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9 Month Old - Horrible Rashes


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6 replies to this topic

#1 jaimek

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Posted 15 October 2007 - 08:25 AM

Hello. I am a FTM of a beautiful 9 month old baby boy. Ever since he was born he has had horrible excema/rashes. We saw a pediatric allergist who did some tests and found out that he is allergic to pet dander. So, we sadly got rid of our dog (of 9 years) and had the house professionally steamed cleaned, as well as got new furniture and had the air ducts cleaned. Our son plays on a blanket on the floor as much as possible. Unfortunately, he is still continually getting rashes all over his body. I took him back to the allergist recently and they did a test for wheat and dogs (to see if anything had changed since he has been eating gluten). The test came back positive for dogs but negative for wheat/barley. My question is, does anyone know if this test is accurate for celiac? They put some liquid dots on my son's arms and then waited 10 minutes to see a reaction. There was no scratching or anything like that. I am just at a loss cause my poor son is constantly covered in rashes and I don't know what to do anymore. Your help is appreciated.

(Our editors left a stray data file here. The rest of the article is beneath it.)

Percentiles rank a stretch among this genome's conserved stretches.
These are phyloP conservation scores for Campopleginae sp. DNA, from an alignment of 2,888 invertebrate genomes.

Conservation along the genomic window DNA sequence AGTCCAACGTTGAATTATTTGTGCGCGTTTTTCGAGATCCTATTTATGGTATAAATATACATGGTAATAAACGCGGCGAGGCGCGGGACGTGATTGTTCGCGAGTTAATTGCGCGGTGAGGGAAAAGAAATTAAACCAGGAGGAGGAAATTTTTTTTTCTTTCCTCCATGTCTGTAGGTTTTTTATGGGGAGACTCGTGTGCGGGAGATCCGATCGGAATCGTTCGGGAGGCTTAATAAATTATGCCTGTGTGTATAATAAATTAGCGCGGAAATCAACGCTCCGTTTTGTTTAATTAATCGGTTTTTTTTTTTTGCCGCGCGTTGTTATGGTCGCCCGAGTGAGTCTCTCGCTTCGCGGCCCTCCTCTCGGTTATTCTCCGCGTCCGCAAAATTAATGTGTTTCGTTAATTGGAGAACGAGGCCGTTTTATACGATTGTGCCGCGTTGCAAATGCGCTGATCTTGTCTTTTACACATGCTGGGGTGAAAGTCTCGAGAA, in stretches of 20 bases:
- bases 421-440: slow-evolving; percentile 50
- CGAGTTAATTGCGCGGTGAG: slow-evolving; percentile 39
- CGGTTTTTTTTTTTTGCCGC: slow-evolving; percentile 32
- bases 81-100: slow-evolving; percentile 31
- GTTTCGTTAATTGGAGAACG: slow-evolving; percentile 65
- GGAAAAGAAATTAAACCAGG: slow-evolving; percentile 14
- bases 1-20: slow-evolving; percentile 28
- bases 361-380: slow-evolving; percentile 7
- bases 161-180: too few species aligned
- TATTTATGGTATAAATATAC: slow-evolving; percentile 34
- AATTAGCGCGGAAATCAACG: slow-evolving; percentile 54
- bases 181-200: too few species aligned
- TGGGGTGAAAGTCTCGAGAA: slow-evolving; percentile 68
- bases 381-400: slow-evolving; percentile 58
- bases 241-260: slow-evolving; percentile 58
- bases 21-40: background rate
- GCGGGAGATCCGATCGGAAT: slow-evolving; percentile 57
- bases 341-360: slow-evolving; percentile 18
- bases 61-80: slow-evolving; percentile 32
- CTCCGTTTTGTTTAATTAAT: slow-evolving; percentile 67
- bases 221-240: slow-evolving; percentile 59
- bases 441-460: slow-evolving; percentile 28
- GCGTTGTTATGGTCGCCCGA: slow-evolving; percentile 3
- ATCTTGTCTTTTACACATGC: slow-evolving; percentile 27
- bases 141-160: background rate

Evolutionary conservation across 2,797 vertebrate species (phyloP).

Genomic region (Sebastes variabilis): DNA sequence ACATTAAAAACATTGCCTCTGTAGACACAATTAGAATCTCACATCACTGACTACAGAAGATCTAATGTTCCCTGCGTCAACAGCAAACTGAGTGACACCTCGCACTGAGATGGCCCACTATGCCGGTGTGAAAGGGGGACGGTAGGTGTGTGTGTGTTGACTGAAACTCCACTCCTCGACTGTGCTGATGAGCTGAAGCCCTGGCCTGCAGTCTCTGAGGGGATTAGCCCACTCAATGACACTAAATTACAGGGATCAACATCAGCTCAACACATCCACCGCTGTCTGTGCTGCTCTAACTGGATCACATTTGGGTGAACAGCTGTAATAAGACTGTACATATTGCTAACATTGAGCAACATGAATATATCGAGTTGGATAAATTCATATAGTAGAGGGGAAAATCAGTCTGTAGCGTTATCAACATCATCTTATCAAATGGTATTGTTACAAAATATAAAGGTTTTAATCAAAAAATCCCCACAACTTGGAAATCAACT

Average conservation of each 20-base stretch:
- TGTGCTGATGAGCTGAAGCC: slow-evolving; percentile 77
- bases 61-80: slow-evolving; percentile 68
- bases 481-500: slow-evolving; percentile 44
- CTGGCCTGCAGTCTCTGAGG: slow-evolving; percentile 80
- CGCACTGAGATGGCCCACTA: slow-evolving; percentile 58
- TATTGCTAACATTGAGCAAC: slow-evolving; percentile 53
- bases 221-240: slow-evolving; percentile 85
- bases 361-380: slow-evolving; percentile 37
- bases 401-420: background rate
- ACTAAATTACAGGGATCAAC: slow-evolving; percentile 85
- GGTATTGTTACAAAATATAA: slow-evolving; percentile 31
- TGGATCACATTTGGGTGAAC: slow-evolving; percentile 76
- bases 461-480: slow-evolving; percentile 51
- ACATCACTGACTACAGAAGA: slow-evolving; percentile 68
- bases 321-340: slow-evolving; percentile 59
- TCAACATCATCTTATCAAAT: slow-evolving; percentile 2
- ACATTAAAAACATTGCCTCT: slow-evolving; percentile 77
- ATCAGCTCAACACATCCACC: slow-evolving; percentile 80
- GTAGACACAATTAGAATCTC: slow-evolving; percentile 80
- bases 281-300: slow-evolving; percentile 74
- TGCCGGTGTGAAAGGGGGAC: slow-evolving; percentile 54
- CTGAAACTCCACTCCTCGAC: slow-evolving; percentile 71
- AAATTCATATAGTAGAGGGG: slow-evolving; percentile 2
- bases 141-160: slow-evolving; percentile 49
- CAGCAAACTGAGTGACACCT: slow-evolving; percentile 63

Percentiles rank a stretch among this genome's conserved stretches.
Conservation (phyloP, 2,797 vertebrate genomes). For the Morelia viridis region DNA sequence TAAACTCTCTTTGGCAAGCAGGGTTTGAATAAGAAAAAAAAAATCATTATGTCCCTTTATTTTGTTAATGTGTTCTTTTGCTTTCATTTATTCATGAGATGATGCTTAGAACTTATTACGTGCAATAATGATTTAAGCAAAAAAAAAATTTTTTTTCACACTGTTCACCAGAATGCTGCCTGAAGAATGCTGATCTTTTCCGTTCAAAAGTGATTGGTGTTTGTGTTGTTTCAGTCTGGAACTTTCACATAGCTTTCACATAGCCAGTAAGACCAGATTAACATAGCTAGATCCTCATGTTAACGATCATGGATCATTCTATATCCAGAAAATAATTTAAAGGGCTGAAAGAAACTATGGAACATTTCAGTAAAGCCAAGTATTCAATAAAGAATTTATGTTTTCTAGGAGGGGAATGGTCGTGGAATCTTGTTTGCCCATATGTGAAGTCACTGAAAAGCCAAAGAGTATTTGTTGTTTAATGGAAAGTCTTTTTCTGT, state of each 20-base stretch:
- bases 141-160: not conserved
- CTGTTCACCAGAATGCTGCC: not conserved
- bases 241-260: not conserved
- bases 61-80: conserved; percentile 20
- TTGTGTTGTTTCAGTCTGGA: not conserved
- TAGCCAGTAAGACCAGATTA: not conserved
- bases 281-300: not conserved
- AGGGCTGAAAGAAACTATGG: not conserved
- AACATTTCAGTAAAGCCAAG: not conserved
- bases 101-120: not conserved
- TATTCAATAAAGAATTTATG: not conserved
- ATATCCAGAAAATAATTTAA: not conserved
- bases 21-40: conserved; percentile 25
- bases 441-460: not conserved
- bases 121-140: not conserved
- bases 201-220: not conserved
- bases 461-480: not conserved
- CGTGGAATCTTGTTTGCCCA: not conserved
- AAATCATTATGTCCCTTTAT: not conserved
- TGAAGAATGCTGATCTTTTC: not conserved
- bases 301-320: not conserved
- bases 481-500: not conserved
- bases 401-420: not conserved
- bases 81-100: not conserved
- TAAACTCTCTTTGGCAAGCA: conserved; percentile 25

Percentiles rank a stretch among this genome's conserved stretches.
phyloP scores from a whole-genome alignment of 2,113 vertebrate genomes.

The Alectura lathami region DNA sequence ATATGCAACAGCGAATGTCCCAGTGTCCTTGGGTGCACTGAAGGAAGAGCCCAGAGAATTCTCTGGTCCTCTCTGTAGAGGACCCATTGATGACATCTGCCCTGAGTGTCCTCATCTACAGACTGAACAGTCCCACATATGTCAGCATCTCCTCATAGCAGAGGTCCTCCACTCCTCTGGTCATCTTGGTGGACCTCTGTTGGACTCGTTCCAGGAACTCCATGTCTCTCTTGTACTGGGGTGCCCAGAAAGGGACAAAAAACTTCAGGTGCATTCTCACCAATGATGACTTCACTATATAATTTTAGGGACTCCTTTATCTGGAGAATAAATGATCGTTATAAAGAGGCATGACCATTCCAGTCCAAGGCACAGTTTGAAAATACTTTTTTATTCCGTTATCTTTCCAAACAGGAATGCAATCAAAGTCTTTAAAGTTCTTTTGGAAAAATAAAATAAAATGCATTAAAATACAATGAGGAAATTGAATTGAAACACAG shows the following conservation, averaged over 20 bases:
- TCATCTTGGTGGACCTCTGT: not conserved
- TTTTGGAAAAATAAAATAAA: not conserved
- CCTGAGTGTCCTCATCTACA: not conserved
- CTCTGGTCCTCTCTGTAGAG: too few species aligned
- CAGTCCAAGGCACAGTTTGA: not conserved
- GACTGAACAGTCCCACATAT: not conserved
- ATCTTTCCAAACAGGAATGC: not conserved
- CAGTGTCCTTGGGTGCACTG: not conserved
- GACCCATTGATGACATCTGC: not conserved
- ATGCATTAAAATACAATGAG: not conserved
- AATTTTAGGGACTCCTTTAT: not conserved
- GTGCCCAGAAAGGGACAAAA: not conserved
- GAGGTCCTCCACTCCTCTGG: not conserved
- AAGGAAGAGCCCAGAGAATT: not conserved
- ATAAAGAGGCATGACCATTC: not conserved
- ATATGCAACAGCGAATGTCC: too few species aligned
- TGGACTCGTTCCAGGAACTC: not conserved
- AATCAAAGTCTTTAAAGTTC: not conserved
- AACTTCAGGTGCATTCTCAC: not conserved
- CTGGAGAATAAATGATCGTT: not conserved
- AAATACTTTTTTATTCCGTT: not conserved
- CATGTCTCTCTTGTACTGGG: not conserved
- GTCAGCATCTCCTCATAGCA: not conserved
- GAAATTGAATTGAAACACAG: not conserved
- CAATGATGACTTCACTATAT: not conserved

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#2 Ursa Major

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Posted 15 October 2007 - 08:58 AM

The problem with an allergy test for celiac disease is that it isn't an allergy, and won't show up on those kind of tests. It is an immune reaction.